Why do so many communities celebrate harvest dinners?
The other day I saw a poster announcing a local harvest dinner. I’d like to learn more about harvest dinners and why so many communities are celebrating them these days.
While harvest dinners and festivals are having a modern-day revitalization, they have ancient roots, dating back to Pagan times. Traditionally, harvest festivals coincide with the end of the harvest season, which lasts from September to November. These festivals have historically been a time to give thanks for the bounty of the season, and until the 20th century, farmers celebrated the end of the harvest by hosting a supper with the workers who helped in the fields. Most harvest festivals also coincide with the Harvest Moon — the full moon closest to the autumnal equinox. In 2017, the Harvest Moon will display its beauty on Oct. 5. In North America, the most widely celebrated harvest festival — Thanksgiving — takes place a little later.
Urbanization — the migration of people from rural areas to cities — has caused a shift away from agriculture as a lifestyle. Today, people tend to buy food from a grocery store or super market rather than from the local farmer. While at the turn of the 20th century, most farms produced food that was eaten only 50 miles away, the average American meal now travels 1,500 miles from farm to table. Agriculture itself has changed, too, becoming a large, highly mechanized industry that grows monoculture crops, uses synthetic fertilizers and pesticides, and focuses on intense livestock production. All this “conventional” food production has become increasingly fossil fuel intensive as modes of transportation have changed the way we eat. Historically, humans ate seasonally, based on availability. These days, with so many transportation options available to us, eating with the seasons has been replaced with shipping foods all over the world with no concern for seasonality.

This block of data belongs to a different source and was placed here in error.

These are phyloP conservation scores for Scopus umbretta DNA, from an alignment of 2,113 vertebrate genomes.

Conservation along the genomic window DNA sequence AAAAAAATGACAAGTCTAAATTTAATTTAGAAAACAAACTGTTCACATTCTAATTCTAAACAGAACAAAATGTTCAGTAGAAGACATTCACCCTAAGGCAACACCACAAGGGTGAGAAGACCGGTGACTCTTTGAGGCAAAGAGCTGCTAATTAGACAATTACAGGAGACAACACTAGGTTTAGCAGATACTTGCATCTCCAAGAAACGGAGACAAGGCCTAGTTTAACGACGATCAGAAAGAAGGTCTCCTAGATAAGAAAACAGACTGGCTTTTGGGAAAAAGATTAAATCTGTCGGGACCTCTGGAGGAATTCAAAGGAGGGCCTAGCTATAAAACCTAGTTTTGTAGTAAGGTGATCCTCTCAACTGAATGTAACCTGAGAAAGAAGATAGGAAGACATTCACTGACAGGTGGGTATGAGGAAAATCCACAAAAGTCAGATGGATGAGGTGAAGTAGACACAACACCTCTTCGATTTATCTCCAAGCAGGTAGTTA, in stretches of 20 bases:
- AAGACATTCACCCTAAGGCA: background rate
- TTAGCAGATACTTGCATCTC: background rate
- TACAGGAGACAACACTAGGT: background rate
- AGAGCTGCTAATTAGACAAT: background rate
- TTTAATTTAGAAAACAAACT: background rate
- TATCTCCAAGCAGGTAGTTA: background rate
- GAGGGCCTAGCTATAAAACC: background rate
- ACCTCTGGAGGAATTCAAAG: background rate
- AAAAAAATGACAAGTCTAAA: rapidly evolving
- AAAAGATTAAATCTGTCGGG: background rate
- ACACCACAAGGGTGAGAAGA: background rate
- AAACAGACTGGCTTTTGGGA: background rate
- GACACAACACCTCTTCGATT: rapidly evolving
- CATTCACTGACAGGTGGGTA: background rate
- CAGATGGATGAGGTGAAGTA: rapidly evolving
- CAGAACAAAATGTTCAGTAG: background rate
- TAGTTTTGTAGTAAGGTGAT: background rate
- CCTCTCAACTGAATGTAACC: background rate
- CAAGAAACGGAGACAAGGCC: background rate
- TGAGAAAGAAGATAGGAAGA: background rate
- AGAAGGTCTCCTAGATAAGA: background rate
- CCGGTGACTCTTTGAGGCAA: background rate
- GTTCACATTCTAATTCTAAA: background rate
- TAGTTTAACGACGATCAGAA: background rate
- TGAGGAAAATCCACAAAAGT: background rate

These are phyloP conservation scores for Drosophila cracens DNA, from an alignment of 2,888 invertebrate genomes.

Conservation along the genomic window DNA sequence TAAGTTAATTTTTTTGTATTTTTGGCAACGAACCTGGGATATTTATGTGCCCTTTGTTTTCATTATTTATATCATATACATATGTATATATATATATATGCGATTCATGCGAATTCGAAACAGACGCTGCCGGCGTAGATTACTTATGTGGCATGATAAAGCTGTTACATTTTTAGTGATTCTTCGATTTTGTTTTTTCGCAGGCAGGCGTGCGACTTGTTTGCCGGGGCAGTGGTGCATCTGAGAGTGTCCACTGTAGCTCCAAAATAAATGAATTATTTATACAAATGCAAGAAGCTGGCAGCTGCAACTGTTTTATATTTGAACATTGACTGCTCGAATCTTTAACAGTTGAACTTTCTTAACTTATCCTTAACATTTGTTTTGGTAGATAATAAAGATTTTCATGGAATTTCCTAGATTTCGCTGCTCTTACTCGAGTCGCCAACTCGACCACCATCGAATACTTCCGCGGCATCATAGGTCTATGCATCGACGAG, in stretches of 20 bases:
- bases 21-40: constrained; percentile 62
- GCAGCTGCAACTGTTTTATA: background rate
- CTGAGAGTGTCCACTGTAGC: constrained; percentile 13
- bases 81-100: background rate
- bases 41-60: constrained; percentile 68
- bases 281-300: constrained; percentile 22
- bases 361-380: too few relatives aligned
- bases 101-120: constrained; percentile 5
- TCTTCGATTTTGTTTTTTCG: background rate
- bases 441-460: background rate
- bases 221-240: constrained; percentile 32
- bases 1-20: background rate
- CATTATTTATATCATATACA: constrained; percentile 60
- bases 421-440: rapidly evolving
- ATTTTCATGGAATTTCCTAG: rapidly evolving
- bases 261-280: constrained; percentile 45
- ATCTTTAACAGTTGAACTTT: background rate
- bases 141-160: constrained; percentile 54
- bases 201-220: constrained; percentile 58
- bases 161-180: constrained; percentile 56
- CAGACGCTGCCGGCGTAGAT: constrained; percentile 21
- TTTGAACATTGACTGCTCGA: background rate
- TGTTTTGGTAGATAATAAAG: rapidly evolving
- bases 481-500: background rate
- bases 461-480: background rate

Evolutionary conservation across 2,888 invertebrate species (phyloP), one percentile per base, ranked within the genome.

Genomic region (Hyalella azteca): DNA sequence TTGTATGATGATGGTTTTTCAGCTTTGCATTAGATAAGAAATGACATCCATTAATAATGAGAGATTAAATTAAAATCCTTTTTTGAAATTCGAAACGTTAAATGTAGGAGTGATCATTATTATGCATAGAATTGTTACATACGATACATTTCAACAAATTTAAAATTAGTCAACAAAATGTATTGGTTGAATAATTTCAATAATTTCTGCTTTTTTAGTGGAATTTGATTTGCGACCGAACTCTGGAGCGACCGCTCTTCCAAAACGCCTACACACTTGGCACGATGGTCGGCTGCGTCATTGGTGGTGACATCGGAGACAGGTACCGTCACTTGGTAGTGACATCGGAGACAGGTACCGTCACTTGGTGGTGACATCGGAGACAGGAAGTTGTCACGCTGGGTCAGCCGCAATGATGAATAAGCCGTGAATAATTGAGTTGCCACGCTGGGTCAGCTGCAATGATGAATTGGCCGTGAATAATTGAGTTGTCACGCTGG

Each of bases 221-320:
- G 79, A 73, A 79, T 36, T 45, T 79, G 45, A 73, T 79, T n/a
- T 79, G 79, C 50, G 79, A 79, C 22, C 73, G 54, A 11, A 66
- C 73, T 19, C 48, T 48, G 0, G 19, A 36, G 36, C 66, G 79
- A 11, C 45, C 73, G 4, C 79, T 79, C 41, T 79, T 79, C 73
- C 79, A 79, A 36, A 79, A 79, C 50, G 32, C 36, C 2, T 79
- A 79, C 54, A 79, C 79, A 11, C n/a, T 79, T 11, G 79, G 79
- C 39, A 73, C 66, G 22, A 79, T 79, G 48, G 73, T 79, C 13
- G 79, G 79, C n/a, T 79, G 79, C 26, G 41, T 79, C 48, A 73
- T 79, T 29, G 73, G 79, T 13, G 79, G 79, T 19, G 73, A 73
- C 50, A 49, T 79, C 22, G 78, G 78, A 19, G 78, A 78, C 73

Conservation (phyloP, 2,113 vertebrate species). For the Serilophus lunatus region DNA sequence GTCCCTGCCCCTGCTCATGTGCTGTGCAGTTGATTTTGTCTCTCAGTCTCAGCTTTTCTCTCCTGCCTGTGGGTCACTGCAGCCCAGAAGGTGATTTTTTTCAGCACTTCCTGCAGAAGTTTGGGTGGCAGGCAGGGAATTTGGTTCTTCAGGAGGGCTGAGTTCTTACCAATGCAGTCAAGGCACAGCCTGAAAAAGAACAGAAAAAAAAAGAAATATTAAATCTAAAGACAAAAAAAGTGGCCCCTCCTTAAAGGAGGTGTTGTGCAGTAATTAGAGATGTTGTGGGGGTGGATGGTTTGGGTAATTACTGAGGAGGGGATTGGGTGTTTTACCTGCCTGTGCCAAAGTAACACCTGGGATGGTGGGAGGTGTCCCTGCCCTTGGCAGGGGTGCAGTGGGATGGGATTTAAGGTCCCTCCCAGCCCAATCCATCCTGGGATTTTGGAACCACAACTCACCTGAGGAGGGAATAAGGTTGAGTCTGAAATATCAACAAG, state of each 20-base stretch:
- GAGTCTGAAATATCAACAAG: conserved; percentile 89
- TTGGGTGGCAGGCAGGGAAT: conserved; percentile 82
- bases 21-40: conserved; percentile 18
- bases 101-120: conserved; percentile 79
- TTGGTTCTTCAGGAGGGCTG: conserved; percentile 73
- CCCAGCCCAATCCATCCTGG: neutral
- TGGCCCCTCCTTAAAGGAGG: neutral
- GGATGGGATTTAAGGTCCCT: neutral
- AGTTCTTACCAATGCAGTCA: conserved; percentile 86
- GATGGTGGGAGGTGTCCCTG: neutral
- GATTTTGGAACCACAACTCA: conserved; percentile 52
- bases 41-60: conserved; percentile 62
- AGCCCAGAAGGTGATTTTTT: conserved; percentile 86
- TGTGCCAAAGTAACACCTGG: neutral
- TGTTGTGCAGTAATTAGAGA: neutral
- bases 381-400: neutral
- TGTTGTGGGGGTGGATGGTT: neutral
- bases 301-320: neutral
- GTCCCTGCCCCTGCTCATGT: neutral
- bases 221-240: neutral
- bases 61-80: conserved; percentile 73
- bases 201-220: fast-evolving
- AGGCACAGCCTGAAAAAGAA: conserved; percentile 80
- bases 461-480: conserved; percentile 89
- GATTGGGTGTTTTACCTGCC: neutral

There is, however, a movement that is working to change this — farm-to-table. People who support farm-to-table believe that eating seasonally and locally creates a healthy and sustainable food system. Emphasizing quality over convenience, the ingredients are limited to what’s fresh, in-season and organic.
Local foods are better for both people and planet in a variety of ways. The definition of local food requires that it be shipped less than 400 miles from the source. The fact that farm-to-table foods are shipped shorter distances means that there are fewer greenhouse gases emitted, improving overall air quality. In addition, foods that are shipped far from their source are often picked prior to ripening, which decreases their nutritional value.
Modern harvest dinners often share the values of the farm-to-table movement by celebrating the benefits of locally produced, in-season foods. Harvest dinners might also benefit organizations that support conservation, sustainability, small farmers and nutritious eating.
If you are interested in attending a local harvest dinner, High Country Conservation Center will be hosting its 9th annual Harvest Dinner at Vinny’s Euro American Restaurant in Frisco on Wednesday, Sept. 20. This dinner provides the ultimate farm-to-table experience. The meal includes four-courses created by chef Vinny Monarca and features food donated by local farms across Colorado, including the Summit CSA right here in Summit County. The dinner costs $55 per adult and $25 per child. Reservations are required, so please call 970-668-5703 or email firstname.lastname@example.org to attend. We hope to see you at the Harvest Dinner at Vinny’s and encourage you to reconsider the next time you reach for a package of “fresh” strawberries in December.
Ask Eartha Steward is written by the staff at the High Country Conservation Center, a nonprofit organization dedicated to waste reduction and resource conservation. Submit questions to Eartha at email@example.com.
#BeLocal and come to HC3 Harvest Dinner Wednesday, Sept. 20th. Call Jenny at 970-668-5703 for reservations ASAP.